I was in the sciences and I really enjoyed it, but I like the arts too. And in India you could do both. Almost everybody did both. In college in India I felt that I was very restricted because you had to make your choice sophomore year; sciences or liberal arts. I chose the sciences because my mother advised me that if I later chose I wanted to switch it would be easier transitioning to the arts because I wouldn’t be as far behind than if I was to switch into the sciences. So I took her advice and I’m glad I did. I was very young even in India to be in college but I didn’t realize it. Most people are in college about 16 or so and I was 15 years old.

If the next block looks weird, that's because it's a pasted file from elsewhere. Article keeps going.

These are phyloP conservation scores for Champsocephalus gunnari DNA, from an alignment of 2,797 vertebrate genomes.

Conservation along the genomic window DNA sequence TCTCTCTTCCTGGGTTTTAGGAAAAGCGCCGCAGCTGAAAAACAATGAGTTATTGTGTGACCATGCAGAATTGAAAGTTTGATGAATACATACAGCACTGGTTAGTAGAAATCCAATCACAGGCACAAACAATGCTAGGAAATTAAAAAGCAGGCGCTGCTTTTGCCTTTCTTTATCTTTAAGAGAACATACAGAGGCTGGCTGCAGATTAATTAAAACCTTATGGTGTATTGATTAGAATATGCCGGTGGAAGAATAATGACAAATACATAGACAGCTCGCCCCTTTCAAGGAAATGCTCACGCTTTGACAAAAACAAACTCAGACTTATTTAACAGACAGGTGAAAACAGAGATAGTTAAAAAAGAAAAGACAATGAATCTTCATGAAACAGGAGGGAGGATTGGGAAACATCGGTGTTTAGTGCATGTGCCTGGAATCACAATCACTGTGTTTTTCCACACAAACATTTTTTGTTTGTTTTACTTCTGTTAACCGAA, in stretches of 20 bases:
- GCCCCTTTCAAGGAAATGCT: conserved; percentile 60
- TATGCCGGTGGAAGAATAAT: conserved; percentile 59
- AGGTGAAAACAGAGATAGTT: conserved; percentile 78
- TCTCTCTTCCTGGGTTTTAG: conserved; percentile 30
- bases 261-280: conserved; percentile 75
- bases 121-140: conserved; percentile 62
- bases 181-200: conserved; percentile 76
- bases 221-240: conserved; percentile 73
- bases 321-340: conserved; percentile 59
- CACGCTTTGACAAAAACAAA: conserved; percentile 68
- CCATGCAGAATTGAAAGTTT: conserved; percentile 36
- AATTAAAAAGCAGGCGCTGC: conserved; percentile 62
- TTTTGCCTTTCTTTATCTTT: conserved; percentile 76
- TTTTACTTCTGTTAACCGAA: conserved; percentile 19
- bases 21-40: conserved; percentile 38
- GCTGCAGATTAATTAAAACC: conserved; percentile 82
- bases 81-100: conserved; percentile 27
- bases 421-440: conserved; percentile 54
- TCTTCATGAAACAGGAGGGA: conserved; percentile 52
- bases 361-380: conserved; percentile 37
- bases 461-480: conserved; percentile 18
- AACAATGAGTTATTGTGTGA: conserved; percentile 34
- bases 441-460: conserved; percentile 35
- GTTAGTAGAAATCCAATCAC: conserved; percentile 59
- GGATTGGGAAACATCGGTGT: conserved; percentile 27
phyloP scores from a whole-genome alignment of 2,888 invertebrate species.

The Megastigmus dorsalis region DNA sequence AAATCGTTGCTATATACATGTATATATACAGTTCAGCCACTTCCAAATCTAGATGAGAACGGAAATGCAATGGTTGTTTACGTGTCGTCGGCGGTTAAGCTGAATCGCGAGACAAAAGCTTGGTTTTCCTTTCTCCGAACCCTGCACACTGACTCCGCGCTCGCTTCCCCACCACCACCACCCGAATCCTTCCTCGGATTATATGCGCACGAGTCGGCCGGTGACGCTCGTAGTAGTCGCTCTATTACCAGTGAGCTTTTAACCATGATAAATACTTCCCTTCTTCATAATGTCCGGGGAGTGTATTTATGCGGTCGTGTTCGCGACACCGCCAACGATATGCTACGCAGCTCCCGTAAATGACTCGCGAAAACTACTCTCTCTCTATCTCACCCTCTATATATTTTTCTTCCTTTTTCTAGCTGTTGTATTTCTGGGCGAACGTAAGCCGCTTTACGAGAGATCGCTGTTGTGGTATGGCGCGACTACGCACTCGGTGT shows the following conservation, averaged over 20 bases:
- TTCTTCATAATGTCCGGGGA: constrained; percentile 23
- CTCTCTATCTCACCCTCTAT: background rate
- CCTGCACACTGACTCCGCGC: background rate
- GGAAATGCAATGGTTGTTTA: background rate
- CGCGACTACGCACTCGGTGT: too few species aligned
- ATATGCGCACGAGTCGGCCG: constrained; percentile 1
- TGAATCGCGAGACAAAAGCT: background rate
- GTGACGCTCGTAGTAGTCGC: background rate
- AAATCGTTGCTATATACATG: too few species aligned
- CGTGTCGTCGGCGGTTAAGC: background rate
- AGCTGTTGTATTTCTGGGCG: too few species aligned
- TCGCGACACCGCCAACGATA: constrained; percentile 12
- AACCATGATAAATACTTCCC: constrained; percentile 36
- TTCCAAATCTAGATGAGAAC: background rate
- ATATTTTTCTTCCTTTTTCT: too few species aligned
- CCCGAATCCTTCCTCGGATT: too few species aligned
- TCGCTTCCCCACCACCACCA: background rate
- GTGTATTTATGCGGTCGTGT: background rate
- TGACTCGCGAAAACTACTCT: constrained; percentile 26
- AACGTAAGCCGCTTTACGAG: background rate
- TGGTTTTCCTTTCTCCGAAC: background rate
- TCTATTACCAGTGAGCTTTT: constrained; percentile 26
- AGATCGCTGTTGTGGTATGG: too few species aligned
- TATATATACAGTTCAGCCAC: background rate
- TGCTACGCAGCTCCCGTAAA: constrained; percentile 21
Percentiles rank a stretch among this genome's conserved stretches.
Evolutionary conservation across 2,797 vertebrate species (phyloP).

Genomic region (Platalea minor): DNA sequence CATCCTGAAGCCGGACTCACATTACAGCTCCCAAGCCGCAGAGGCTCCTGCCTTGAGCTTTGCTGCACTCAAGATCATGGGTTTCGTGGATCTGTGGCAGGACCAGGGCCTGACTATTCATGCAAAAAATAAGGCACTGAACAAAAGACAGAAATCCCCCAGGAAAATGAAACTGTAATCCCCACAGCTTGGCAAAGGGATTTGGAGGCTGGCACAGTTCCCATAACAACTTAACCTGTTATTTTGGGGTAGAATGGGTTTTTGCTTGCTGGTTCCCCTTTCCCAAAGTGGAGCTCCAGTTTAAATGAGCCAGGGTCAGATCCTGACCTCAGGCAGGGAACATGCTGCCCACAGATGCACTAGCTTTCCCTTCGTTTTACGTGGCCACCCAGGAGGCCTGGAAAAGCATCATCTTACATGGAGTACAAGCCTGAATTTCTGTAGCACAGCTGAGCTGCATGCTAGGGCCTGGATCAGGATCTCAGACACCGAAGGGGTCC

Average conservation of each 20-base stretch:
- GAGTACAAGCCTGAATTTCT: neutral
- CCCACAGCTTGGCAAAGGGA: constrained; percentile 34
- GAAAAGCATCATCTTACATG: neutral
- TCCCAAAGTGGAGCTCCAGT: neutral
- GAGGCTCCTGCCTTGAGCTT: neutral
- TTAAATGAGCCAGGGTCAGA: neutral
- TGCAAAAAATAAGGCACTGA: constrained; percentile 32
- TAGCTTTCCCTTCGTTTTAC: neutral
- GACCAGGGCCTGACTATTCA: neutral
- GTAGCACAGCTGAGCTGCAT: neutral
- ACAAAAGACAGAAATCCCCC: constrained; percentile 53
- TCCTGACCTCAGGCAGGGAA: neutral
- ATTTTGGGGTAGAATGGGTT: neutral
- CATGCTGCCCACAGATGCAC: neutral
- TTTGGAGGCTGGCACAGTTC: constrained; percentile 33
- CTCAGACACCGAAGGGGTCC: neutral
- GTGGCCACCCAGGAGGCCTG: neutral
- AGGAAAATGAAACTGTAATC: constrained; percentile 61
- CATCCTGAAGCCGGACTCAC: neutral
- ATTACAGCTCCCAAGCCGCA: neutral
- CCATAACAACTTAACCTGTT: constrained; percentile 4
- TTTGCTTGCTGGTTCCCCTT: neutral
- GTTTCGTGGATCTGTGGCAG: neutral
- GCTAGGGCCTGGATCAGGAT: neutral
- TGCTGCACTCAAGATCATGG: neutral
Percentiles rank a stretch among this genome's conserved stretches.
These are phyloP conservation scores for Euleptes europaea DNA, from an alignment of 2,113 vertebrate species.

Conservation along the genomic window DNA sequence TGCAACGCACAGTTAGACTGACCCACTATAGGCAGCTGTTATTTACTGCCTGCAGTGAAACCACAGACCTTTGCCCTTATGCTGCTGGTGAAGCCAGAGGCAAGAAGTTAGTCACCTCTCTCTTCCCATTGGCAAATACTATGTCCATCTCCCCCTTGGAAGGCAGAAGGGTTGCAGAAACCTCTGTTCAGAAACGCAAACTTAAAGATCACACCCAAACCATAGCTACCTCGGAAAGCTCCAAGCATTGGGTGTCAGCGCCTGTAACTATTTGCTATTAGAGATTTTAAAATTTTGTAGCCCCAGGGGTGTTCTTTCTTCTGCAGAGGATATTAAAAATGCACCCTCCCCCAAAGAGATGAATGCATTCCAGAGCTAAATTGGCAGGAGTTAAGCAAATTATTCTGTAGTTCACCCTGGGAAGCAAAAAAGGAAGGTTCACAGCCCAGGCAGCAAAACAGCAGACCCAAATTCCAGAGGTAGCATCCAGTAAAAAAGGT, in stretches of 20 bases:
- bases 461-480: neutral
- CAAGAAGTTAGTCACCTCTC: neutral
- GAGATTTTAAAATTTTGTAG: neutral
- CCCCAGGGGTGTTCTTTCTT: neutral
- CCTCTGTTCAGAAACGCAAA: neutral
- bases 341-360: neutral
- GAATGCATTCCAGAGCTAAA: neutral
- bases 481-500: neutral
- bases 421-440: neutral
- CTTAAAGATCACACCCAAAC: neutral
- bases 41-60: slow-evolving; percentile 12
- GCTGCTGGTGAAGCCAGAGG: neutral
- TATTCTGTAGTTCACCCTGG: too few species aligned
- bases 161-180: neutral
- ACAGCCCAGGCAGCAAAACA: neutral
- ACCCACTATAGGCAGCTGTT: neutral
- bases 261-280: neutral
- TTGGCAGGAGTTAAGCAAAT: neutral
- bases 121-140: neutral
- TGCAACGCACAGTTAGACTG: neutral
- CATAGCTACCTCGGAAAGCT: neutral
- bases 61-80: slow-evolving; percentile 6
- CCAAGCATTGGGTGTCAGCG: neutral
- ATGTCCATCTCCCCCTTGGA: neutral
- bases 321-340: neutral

I was having a good time in school. Too good of time I think! (laughs). My parents would say, “what are you going to do?” and I said, “Oh I’ll eventually get married and they said, “we’re not talking about that”. My mother and grandmother would tell me I have to have a profession. They didn’t care if I was married or not, but insisted on my independence. I grew up in a very progressive, forward thinking family. I grew up with a desire to travel and decided the only way I could see the world was if I went as a student and figured I could work or something.